Reading insatiably

Recently I read a book by Jacques Derrida for a book club I was part of. This was the first Derrida I had read, and I enjoyed it more than I expected to.

But what stood out to me the most from the experience with this dense, difficult text, was how much I read, how quickly, and how naturally.

The book was hundreds of pages long, and I worked through it in only a few weeks, while spending most of my waking hours during that time watching two very needy (and of course very beloved) little children, and helping my pregnant wife (we’re expecting again, by the way!). I was also doing my usual daily language practice habits in what little alone time I could find, and keeping up my usual output for this blog, etc. It sounds like I’m bragging, and I’m really not, that’s not the point at all. I have a small reading habit, and I stick to it consistently, and my hope is that I should be able to continue sticking to it for the foreseeable future.

Not only did I read the whole book, but I took some pretty detailed notes on the entire thing, such that, I hope, if I need to cite it or refer to it in the future I should be able to navigate around my notes pretty easily and find whatever I might want to recall. That’s just because my reading habit is actually more precisely a note-taking habit, with reading as an incidental (but necessary) condition of the note-taking.

It wasn’t too painful. And when I finished, it didn’t feel like a huge accomplishment that I needed to celebrate, just another step on the road, and so I immediately picked up with the reading project I’d intended to pursue next. It wasn’t until later, looking back on it all, that I wanted to write a little reflection like this on the experience as a whole.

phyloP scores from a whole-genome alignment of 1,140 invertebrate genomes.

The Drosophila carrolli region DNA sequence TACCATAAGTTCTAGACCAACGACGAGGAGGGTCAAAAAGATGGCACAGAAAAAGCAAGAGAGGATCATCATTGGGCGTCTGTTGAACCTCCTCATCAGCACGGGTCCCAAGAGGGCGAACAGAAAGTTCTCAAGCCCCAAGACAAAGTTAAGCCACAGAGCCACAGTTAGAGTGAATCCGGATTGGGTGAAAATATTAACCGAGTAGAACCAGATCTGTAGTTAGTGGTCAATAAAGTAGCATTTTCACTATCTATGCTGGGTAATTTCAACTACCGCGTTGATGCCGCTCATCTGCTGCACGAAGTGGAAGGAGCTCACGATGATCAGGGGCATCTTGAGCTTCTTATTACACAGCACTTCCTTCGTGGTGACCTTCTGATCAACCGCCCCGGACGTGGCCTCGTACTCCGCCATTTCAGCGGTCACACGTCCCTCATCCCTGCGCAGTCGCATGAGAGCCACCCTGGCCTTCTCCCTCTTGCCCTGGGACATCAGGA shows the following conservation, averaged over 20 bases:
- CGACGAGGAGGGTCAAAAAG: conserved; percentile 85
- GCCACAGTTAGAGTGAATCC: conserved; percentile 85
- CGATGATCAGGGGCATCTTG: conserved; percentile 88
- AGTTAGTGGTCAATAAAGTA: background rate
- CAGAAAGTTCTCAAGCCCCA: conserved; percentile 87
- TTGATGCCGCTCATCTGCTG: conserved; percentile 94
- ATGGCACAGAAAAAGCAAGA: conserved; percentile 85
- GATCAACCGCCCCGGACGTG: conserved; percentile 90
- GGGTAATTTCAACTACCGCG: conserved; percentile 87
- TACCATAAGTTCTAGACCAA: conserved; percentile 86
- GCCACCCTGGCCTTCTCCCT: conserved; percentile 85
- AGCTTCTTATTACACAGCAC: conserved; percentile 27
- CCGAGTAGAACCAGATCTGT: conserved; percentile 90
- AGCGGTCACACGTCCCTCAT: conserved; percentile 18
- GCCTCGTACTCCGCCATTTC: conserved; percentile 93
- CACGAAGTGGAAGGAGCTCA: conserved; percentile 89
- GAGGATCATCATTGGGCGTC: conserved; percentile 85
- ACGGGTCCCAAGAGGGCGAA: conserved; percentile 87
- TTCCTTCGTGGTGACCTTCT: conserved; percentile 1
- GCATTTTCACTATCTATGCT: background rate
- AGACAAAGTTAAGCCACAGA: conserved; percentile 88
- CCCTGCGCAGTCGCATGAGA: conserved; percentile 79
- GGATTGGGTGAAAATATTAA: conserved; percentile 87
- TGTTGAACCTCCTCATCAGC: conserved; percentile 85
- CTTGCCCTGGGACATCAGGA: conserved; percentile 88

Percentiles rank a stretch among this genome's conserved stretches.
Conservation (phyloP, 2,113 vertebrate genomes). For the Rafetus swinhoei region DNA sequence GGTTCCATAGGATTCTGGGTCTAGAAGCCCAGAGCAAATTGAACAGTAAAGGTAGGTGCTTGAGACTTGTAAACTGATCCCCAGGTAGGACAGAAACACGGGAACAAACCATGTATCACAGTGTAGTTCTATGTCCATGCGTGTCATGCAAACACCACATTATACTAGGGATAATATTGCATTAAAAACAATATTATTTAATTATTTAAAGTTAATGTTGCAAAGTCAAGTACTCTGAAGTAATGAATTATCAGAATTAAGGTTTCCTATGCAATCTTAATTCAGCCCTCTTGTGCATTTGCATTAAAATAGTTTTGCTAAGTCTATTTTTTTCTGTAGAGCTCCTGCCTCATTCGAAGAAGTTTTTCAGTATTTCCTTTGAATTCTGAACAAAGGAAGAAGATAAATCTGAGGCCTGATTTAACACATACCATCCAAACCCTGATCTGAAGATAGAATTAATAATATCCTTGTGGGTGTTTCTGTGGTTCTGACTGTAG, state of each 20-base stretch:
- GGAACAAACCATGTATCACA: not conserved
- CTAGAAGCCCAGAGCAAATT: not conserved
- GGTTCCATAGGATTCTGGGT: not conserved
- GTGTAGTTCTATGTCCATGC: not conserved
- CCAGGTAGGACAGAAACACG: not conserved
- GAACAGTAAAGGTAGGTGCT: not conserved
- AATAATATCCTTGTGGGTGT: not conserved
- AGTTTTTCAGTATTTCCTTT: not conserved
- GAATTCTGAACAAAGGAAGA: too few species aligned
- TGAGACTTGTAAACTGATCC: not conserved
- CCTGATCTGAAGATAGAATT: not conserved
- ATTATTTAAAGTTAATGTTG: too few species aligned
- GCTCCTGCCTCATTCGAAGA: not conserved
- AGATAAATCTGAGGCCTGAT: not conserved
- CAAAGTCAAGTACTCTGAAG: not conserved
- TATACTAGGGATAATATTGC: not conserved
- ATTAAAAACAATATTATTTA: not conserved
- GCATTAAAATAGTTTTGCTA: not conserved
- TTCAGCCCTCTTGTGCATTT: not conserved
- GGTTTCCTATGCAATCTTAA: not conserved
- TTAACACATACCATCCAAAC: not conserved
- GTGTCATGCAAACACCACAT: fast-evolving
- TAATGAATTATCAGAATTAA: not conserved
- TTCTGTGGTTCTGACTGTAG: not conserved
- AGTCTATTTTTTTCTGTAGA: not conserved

Where these small habits make me so excited is when I think about them and look five or ten years down the road. If I can keep this habit up, even if I have to cut it down to half speed at some point in the future for some unforeseeable reason, I will have such an amazing foundation of knowledge to draw on. For the past year my focus has largely been on Strauss, and after the master’s program it will probably return there for a while. That’s exciting to me, but not so impressive to most others. But let’s say, when I’m ready to study the most important books from the history of feminism, or socialism, or modern conservatism: I will move through the important texts so rapidly, and will be able to speak intelligently on each topic. And the knowledge will build month after month, year after year, and will even compound in a way as the different objects of study relate to one another and shed light on each other.

I have difficulty imagining what it would be like to be that person, so knowledgeable and so able to draw out reams of information and argumentation as needed. But if all goes as planned, I look forward to finding out.

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